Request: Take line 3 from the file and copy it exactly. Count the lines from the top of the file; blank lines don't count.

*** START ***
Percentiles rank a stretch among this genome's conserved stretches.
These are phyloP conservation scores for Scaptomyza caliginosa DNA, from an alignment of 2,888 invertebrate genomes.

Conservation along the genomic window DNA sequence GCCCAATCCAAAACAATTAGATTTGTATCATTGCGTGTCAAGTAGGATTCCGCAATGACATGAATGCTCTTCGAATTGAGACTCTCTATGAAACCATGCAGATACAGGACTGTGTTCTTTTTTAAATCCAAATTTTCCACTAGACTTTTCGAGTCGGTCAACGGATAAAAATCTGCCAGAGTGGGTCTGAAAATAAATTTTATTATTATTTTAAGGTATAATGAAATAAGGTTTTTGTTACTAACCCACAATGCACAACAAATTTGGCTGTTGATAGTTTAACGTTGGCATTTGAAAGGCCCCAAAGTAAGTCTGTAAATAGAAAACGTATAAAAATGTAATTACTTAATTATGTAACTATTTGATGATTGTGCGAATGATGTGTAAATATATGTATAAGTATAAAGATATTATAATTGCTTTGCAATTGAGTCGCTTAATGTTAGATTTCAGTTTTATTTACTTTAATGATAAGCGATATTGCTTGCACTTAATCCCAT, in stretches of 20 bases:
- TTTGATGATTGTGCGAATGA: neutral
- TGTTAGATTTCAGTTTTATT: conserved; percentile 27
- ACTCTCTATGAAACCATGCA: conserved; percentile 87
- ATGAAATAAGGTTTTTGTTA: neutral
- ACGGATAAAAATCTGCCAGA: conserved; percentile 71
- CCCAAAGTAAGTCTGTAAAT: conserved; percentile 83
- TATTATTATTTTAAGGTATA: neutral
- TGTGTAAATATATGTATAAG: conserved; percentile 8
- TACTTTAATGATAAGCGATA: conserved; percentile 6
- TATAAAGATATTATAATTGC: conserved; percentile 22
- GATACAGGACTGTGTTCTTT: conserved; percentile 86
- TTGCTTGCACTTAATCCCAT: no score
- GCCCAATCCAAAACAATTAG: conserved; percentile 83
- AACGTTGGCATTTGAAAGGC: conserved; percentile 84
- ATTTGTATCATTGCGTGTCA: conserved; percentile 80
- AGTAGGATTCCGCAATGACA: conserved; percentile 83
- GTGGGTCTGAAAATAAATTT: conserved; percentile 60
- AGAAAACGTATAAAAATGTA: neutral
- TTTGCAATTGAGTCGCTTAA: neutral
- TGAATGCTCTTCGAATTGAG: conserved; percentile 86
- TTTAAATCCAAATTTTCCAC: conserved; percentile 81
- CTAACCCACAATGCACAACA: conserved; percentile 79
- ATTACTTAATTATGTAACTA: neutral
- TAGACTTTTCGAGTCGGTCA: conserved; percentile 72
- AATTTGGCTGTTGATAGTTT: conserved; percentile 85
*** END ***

Conservation along the genomic window DNA sequence GCCCAATCCAAAACAATTAGATTTGTATCATTGCGTGTCAAGTAGGATTCCGCAATGACATGAATGCTCTTCGAATTGAGACTCTCTATGAAACCATGCAGATACAGGACTGTGTTCTTTTTTAAATCCAAATTTTCCACTAGACTTTTCGAGTCGGTCAACGGATAAAAATCTGCCAGAGTGGGTCTGAAAATAAATTTTATTATTATTTTAAGGTATAATGAAATAAGGTTTTTGTTACTAACCCACAATGCACAACAAATTTGGCTGTTGATAGTTTAACGTTGGCATTTGAAAGGCCCCAAAGTAAGTCTGTAAATAGAAAACGTATAAAAATGTAATTACTTAATTATGTAACTATTTGATGATTGTGCGAATGATGTGTAAATATATGTATAAGTATAAAGATATTATAATTGCTTTGCAATTGAGTCGCTTAATGTTAGATTTCAGTTTTATTTACTTTAATGATAAGCGATATTGCTTGCACTTAATCCCAT, in stretches of 20 bases: